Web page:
ASUA PULSE program to increase student representation
Arizona Summer Wildcat
Penn State program is model, will create new presidential
Through a mixture of interviews, surveys and discussion meetings, Associated Students President Ben Graff plans to create a new cabinet position responsible for student interests and concerns.
The new position will head up the PULSE program - which originated at Penn State - and will have 10 student volunteers from all parts of the campus.
"The team cannot be too large, or it won't be effective," Graff said.
In addition to clubs, dorm organizations, the greek community and activist groups, the team will also interview students on the Mall.
"It will be a major part of student government," said Kelly Dalton, director of the Arizona Students Association and a member of Graff's cabinet. "It should be in every student government."
The PULSE program is expected to have a leader by mid-July and Graff is now taking applications for the position.
Graff has contacted Penn State PULSE team members for advice on how to set up the program for the University of Arizona.
Penn State's Program was initiated in 1995, and since the program started, several hundred surveys have been given to the student body on topics from Greek Life to academic integrity.
Betty Moore, director for Student Affairs Research and Assessment, said the program has had a significant impact on Penn State.
"I think many faculty and staff see the value of hearing from our students," Moore said. "Not only do they want to know what students think or how they might react to potential change, but also how to market information they think is important to students."
Surveys are sent to a random sample of Penn State students and records of the surveys indicate that approximately 65 percent of students respond to the surveys.
The results of the surveys are presented to the student government and are placed on a Web site and are sent out on an e-mail list.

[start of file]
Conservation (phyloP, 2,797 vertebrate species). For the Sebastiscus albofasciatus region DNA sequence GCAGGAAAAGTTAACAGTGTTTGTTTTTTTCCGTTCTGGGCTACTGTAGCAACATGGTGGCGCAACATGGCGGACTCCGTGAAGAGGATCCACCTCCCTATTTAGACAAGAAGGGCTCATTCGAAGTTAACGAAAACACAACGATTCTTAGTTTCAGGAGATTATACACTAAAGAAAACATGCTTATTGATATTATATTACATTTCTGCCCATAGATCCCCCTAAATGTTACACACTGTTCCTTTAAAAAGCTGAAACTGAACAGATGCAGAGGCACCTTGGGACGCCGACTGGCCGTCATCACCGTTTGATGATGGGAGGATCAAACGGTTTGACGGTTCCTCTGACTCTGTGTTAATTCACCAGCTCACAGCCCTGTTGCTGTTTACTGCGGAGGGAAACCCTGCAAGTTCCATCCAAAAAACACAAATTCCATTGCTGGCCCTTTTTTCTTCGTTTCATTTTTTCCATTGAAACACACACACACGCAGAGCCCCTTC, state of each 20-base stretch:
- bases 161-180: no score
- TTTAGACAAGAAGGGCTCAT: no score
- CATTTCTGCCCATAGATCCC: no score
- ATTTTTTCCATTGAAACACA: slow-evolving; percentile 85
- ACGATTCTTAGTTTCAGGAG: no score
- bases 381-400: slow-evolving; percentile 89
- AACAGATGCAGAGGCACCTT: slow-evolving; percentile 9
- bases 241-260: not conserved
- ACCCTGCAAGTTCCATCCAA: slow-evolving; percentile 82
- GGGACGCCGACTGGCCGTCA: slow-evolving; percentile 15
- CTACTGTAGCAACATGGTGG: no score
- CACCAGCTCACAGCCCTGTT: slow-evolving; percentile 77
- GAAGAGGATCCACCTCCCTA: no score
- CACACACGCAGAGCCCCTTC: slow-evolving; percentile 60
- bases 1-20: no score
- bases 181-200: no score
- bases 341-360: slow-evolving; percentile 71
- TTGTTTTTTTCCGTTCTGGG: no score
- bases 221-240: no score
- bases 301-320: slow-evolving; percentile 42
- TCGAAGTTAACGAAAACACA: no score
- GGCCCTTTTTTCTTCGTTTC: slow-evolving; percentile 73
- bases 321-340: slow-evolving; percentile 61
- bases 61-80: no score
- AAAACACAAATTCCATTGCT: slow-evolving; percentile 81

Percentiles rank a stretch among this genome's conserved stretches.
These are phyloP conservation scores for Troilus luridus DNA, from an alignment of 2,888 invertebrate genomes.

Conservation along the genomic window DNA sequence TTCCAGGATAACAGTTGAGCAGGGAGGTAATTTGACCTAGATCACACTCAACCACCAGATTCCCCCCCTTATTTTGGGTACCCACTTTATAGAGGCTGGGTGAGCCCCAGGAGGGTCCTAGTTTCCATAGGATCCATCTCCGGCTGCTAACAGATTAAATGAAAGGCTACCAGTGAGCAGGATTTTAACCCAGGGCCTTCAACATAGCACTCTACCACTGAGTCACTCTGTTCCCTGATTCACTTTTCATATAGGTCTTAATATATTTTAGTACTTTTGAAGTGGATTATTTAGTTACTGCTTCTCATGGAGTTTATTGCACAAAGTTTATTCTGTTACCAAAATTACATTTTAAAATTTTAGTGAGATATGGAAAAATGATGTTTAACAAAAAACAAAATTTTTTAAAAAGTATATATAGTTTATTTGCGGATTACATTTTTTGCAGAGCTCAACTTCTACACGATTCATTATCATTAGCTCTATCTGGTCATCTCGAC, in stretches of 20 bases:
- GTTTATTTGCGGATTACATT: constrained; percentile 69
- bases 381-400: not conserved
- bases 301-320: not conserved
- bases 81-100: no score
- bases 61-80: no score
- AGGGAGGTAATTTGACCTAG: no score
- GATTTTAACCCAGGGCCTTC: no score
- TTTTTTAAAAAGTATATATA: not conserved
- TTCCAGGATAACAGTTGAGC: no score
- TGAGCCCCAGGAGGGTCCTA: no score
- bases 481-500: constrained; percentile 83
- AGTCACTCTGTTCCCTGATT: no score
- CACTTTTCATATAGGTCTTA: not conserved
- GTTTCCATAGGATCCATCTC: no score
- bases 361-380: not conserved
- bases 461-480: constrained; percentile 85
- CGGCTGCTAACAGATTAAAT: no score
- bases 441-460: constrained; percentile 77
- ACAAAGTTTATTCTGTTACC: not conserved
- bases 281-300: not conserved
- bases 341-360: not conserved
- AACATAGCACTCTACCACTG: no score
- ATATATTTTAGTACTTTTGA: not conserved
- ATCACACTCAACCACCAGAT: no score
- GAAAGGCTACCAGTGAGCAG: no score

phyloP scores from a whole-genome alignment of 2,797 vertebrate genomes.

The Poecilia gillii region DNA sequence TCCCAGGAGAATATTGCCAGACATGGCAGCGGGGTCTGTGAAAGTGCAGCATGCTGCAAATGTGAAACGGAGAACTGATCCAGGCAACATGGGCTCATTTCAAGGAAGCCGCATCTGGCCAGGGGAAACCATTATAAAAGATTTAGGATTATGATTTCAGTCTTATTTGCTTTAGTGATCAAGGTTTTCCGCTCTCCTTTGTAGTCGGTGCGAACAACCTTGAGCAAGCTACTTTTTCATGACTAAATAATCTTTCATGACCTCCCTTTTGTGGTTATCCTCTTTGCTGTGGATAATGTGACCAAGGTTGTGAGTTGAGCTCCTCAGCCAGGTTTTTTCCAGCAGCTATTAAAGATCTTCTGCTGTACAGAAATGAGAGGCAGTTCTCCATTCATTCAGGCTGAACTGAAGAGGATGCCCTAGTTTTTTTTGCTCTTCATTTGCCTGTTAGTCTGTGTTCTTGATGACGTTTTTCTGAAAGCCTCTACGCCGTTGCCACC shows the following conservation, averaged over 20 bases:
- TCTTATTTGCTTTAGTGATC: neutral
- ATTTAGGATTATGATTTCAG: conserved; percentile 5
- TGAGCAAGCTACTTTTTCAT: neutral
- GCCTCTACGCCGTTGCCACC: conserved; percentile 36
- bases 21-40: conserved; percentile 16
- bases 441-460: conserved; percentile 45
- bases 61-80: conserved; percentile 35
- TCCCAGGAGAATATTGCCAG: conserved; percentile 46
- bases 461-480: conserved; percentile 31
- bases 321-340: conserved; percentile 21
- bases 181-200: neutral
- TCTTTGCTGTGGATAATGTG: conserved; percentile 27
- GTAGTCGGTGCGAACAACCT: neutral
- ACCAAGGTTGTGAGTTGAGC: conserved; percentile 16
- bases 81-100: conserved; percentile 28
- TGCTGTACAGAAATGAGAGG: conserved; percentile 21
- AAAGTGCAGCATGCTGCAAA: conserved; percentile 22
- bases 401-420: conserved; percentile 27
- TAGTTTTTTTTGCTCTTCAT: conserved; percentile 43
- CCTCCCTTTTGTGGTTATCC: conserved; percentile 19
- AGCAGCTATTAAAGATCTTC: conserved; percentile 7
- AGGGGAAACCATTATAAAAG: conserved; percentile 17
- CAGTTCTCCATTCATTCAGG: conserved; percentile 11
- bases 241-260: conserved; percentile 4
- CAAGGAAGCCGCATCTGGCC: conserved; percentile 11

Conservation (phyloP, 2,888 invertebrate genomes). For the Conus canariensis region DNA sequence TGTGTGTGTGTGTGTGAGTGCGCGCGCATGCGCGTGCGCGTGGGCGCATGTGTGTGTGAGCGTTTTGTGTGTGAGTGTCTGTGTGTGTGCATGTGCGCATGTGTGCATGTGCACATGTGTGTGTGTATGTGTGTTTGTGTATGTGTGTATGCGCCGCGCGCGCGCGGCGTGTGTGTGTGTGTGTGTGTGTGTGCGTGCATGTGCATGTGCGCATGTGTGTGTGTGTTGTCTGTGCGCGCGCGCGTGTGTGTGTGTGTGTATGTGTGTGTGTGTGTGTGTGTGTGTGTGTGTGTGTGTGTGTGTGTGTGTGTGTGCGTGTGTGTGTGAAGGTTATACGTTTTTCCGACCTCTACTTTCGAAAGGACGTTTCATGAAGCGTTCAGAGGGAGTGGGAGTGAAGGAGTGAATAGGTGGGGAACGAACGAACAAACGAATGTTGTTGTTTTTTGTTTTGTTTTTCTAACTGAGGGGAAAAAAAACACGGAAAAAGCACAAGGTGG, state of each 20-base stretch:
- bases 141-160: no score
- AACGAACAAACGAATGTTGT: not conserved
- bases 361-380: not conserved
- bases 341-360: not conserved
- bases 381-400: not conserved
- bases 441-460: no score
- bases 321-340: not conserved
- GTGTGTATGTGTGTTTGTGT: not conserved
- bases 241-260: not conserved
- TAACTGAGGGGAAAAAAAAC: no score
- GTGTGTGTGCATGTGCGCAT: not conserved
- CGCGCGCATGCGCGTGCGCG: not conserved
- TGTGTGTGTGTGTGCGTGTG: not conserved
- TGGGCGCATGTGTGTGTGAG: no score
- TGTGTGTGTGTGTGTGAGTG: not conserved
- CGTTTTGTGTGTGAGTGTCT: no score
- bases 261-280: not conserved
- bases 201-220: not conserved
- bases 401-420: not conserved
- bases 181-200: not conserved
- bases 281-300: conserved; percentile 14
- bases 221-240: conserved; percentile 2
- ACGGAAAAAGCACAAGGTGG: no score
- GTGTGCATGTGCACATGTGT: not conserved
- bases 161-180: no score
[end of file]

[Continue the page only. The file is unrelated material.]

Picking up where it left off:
Moore said the budget for Penn State's program is about $100,000 a year - with about $40,000 of that going to operations - and a large percentage of the rest going towards salaries.
The program is continuing based on the support from the users of the information.
The information is used by Penn State's provost, president's office, student government and libraries, Moore said.
"In times of budget pressures, the program would not continue without their interest and support," Moore said.
Graff said the program at the UA would only cost about $2,000 because it would be run by student volunteers rather than through formal surveys.
While the program is designed to get students involved in student government, only 16 percent of Penn State students could name the University Student Government President. Only four percent could name the USG senator who represents them.
While student awareness at Penn State is still low, Moore said the program gets students involved with student government.
"I think the PULSE program has led to increased awareness and understanding of what is done in student affairs," Moore said.
Richard Clark can be reached at email@example.com.